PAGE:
Isolation and characterization of prebiotic oligosaccharides from algal extracts and their effect on gut microflora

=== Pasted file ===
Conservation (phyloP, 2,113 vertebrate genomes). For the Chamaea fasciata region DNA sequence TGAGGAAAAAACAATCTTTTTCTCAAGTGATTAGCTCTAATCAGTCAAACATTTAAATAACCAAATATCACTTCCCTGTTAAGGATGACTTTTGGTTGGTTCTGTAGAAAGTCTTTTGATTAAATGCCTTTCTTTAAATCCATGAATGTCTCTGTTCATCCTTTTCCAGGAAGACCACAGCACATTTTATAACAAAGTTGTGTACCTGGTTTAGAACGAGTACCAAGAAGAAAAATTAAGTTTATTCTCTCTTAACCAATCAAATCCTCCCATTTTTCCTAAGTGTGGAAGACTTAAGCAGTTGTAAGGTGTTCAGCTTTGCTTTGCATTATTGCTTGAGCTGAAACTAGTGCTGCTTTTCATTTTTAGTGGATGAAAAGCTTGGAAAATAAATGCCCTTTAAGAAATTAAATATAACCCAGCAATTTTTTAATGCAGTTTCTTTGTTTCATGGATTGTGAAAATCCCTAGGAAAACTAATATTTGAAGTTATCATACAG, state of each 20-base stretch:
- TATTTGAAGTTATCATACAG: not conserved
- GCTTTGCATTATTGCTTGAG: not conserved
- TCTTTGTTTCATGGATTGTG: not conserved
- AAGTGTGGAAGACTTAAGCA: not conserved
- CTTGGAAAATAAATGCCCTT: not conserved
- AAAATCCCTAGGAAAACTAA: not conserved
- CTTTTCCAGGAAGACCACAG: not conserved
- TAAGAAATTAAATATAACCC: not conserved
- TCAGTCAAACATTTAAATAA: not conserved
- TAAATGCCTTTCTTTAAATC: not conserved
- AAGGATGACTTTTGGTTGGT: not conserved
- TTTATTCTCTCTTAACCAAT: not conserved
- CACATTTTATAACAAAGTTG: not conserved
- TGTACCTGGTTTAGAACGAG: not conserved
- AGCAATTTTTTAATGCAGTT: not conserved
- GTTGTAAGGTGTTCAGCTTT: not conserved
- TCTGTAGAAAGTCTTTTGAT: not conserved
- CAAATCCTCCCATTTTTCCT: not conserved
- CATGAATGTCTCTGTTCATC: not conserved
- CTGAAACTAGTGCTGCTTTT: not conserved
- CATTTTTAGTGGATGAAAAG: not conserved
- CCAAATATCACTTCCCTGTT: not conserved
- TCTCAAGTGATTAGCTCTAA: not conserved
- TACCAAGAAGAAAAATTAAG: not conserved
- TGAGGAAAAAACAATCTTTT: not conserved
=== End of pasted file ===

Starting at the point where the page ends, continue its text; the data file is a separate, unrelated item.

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Prebiotics are defined as non-digestible oligosaccharides (NDOs) or polysaccharides (NDPs), which promote the growth of beneficial lactic acid bacteria in the colon. Algae are rich in polysaccharides and can be exploited as prebiotics for functional food ingredients to improve human and animal health. Currently, inulin is the most widely used ingredient in the prebiotics market, which is produced from live plants and requires expensive production processing. There is a vast repository of marine life with algae as a major source of nutrients. Therefore, this study provides an alternative source for prebiotic production and examines marine and freshwater algae that promote the growth of two strains of Lactobacillus delbrueckii subs. (Lactobacillus lactis and Lactobacillus bulgaricus) and one strain of Bifidobacterium spp. (Bifidobacterium longum). Monosaccharides of the oligosaccharide fraction of marine and freshwater algal extracts were investigated with the use of thin layer chromatography (TLC) and high performance liquid chromatography (HPLC) after acidic hydrolysis of cell matrix polysaccharides. A total of fifty-five marine and freshwater aqueous algal extracts were assessed for their effect on the growth of L. lactis, B. longum and L. bulgaricus over a 96 hour period. Relative to the negative control, 34.5% algal extracts showed improved growth on one or more probiotic bacteria. The optimum time for maximum bacterial growth was noted at 48 h for all the tested aqueous algal extracts. Five marine and freshwater algal cultures (Spirulina platensis, Chlorococcum spp., Dunaliella salina, Scenedesmus magnus, Chlorella spp. and algal extract no. 48) from various aquatic environments in Kwa-Zulu Natal showed the best growth dynamics and demonstrated the greatest potential as sources of biomass for prebiotic production. These algal extracts were able to significantly increase the growth of at least one of the three probiotic bacteria (p < 0.05). Aqueous algal extract from S. platensis was regarded as the best algal source for prebiotics as it demonstrated a greater stimulatory effect on the growth of all three probiotic bacteria (L. lactis, B. longum and L. bulgaricus) compared to tested aqueous algal extracts and the inulin used as a positive control. The results obtained by HPLC for characterization confirmed TLC data, as xylose and galactose were detected by both chromatograms. These data indicated that xylose and galactose were present in aqueous algal extracts from S. magnus and S. platensis and galactose in aqueous algal extract no. 48. Xylose was most abundant in aqueous algal extracts from S. platensis (3mg/ml) and S. magnus (2.3mg/ml). In conclusion aqueous algal extracts from S. platensis, Chlorococcum, D. salina, S. magnus, Chlorella and algal extract no. 48 are potential sources for prebiotic production. Spirulina platensis extract was regarded as the best algal source. Xyose and galactose characterized by HPLC in algal extracts make up oligosaccharides that function as prebiotic compounds for stimulation of probiotic bacteria. There is a great scope for successful production of prebiotics from algal sources in South Africa.